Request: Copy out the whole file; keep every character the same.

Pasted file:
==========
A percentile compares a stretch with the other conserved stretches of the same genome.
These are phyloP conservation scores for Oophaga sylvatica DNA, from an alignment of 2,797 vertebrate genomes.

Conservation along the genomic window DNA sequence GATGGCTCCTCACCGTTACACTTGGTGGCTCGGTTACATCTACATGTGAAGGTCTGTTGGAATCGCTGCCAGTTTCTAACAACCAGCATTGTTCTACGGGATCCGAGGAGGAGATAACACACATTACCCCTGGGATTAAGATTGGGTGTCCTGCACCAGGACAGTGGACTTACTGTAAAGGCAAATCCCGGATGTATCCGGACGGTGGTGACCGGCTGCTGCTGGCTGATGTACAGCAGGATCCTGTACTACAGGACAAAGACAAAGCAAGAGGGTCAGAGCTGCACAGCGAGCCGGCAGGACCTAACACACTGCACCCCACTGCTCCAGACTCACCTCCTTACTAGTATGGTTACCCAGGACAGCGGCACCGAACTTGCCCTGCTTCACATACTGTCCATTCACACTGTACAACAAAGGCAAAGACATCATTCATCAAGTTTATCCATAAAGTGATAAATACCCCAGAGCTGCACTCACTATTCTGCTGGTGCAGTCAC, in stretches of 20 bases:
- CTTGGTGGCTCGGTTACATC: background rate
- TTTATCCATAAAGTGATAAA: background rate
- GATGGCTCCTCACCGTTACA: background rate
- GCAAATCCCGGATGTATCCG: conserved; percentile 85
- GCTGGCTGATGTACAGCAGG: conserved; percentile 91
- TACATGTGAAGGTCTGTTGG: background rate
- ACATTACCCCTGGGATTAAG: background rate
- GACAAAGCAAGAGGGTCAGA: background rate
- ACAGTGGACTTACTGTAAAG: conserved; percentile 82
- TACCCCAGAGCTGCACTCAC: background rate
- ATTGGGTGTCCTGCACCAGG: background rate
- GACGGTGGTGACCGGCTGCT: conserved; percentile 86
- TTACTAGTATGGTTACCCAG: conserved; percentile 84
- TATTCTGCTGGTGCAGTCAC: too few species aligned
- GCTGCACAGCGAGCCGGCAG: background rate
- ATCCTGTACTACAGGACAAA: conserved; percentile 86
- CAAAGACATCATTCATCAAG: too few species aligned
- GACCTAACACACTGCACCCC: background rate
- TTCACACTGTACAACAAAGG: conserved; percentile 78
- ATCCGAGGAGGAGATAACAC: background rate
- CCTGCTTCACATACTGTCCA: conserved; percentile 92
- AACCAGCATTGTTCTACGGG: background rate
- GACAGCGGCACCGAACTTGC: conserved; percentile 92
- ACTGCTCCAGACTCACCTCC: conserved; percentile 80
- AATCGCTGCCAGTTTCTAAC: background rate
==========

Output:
A percentile compares a stretch with the other conserved stretches of the same genome.
These are phyloP conservation scores for Oophaga sylvatica DNA, from an alignment of 2,797 vertebrate genomes.

Conservation along the genomic window DNA sequence GATGGCTCCTCACCGTTACACTTGGTGGCTCGGTTACATCTACATGTGAAGGTCTGTTGGAATCGCTGCCAGTTTCTAACAACCAGCATTGTTCTACGGGATCCGAGGAGGAGATAACACACATTACCCCTGGGATTAAGATTGGGTGTCCTGCACCAGGACAGTGGACTTACTGTAAAGGCAAATCCCGGATGTATCCGGACGGTGGTGACCGGCTGCTGCTGGCTGATGTACAGCAGGATCCTGTACTACAGGACAAAGACAAAGCAAGAGGGTCAGAGCTGCACAGCGAGCCGGCAGGACCTAACACACTGCACCCCACTGCTCCAGACTCACCTCCTTACTAGTATGGTTACCCAGGACAGCGGCACCGAACTTGCCCTGCTTCACATACTGTCCATTCACACTGTACAACAAAGGCAAAGACATCATTCATCAAGTTTATCCATAAAGTGATAAATACCCCAGAGCTGCACTCACTATTCTGCTGGTGCAGTCAC, in stretches of 20 bases:
- CTTGGTGGCTCGGTTACATC: background rate
- TTTATCCATAAAGTGATAAA: background rate
- GATGGCTCCTCACCGTTACA: background rate
- GCAAATCCCGGATGTATCCG: conserved; percentile 85
- GCTGGCTGATGTACAGCAGG: conserved; percentile 91
- TACATGTGAAGGTCTGTTGG: background rate
- ACATTACCCCTGGGATTAAG: background rate
- GACAAAGCAAGAGGGTCAGA: background rate
- ACAGTGGACTTACTGTAAAG: conserved; percentile 82
- TACCCCAGAGCTGCACTCAC: background rate
- ATTGGGTGTCCTGCACCAGG: background rate
- GACGGTGGTGACCGGCTGCT: conserved; percentile 86
- TTACTAGTATGGTTACCCAG: conserved; percentile 84
- TATTCTGCTGGTGCAGTCAC: too few species aligned
- GCTGCACAGCGAGCCGGCAG: background rate
- ATCCTGTACTACAGGACAAA: conserved; percentile 86
- CAAAGACATCATTCATCAAG: too few species aligned
- GACCTAACACACTGCACCCC: background rate
- TTCACACTGTACAACAAAGG: conserved; percentile 78
- ATCCGAGGAGGAGATAACAC: background rate
- CCTGCTTCACATACTGTCCA: conserved; percentile 92
- AACCAGCATTGTTCTACGGG: background rate
- GACAGCGGCACCGAACTTGC: conserved; percentile 92
- ACTGCTCCAGACTCACCTCC: conserved; percentile 80
- AATCGCTGCCAGTTTCTAAC: background rate